Peer-Reviewed Journals

  1. W. M. Kranenburg, W. R. Geyer, A. M. P. Garcia, and D. K. Ralston, “Reversed lateral circulation in a sharp estuarine bend with weak stratification.,” Journal of Physical Oceanography, JPO–D–18–0175.1, Apr. 2019, ISSN: 0022-3670. DOI: 10 . 1175 / JPO - D- 18 - 0175 . 1. [Online]. Available:
  2. M. Maza, K. Adler, D. Ramos, A. M. P. Garcia, and H. M. Nepf, “Velocity and drag evolution from the leading edge of a model mangrove forest,” Journal of Geophysical Research: Oceans, vol. 122, no. 11, pp. 1–22, Nov. 2017, ISSN: 21699275. DOI: 10.1002/2017JC012945. [Online]. Available:

Conference Papers

  1. S. J. Dickerson, S. P. Jacobs, A. M. P. Garcia, and D. V. P. Sanchez, “Joint assessment and evaluation of senior design projects by faculty and industry,” Proceedings - Frontiers in Education Conference, FIE, pp. 1–7, 2016, ISSN: 15394565. DOI: 10.1109/FIE.2016.7757395.

Oral Presentations

  1. A. M. P. Garcia and H. M. Nepf, “An experimental study of an artificial mangrove forest: Determination of drag and turbulence,” in Society of Hispanic Professional Engineers - Engineering Science Symposium, Seattle, WA, 2016.
  2. A. M. P. Garcia and J. D. Abad, “La evolucion morfodinamica del Rio Amazonas peruano : Un analisis planimetrico,” in Congreso Lationamericano de Hidraulica, Lima, Peru, 2016. (Spanish)


  1. A. M. P. Garcia, N. Randall, W. R. Geyer, W. Kranenburg, and D. K. Ralston, “Effect of Tributary Creeks on Estuarine Dispersion,” in American Geophysical Union, Washington, D.C., USA, 2018.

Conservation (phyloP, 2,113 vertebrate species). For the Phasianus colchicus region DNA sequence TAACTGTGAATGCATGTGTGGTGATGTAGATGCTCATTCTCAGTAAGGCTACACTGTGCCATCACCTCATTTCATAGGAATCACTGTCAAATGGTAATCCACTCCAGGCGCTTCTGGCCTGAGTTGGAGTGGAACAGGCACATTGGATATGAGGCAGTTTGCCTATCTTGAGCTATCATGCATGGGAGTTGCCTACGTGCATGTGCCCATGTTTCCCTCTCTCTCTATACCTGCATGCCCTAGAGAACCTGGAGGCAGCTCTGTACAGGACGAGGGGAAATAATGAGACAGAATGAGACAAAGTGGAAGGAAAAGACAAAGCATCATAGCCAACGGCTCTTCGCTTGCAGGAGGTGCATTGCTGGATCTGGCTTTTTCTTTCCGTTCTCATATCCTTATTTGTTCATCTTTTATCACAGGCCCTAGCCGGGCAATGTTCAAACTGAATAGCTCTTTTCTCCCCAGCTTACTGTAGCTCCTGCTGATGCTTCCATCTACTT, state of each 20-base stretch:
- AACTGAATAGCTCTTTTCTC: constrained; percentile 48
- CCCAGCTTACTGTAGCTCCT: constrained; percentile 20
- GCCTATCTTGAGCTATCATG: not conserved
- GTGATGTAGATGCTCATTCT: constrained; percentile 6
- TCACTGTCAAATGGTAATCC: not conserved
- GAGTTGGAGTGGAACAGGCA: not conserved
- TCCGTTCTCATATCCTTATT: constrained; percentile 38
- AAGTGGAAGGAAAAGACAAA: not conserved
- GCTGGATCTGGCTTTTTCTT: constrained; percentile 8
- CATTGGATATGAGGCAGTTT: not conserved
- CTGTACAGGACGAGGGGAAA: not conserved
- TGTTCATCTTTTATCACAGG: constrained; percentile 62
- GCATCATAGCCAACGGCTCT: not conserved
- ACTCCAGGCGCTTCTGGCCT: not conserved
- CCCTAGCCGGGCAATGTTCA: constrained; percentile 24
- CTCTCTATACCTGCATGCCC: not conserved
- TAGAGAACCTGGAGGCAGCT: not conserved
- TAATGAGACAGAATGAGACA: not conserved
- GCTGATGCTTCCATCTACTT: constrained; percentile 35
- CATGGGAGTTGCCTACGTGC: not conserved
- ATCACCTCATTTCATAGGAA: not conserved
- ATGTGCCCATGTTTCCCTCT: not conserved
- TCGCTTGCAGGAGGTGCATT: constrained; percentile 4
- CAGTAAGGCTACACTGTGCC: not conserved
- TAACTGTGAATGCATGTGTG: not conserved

2. A. M. P. Garcia, J. D. Abad, C. Ortals, and C. E. Frias, “Insight on the Peruvian Amazon River: A Planform Metric Characterization of its Morphodynamics,” in River, Coastal and Esturaine Morphodynamics, Iquitos, Peru, 2015.
  3. ——, “Insight on the Peruvian Amazon River: A Planform Metric Characterization of its Morphodynamics,” in American Geophysical Union, San Francisco, California, 2014.


During my academic journey, my involvement in diversity programs has been and continues to be integral to my development. Through these programs, I encountered mentorship, support, relationships, and opportunities that have defined my academic experience. I value diversity because of the perspectives I have learned from embracing the collective experience I have had with my peers and mentors alike.

You can learn more about some of these organizations by clicking on the logos above or checking out some of these videos below!


garciaap (at) | Massachusetts Institute of Technology, 77 Massachusetts Ave, Cambridge, MA 02139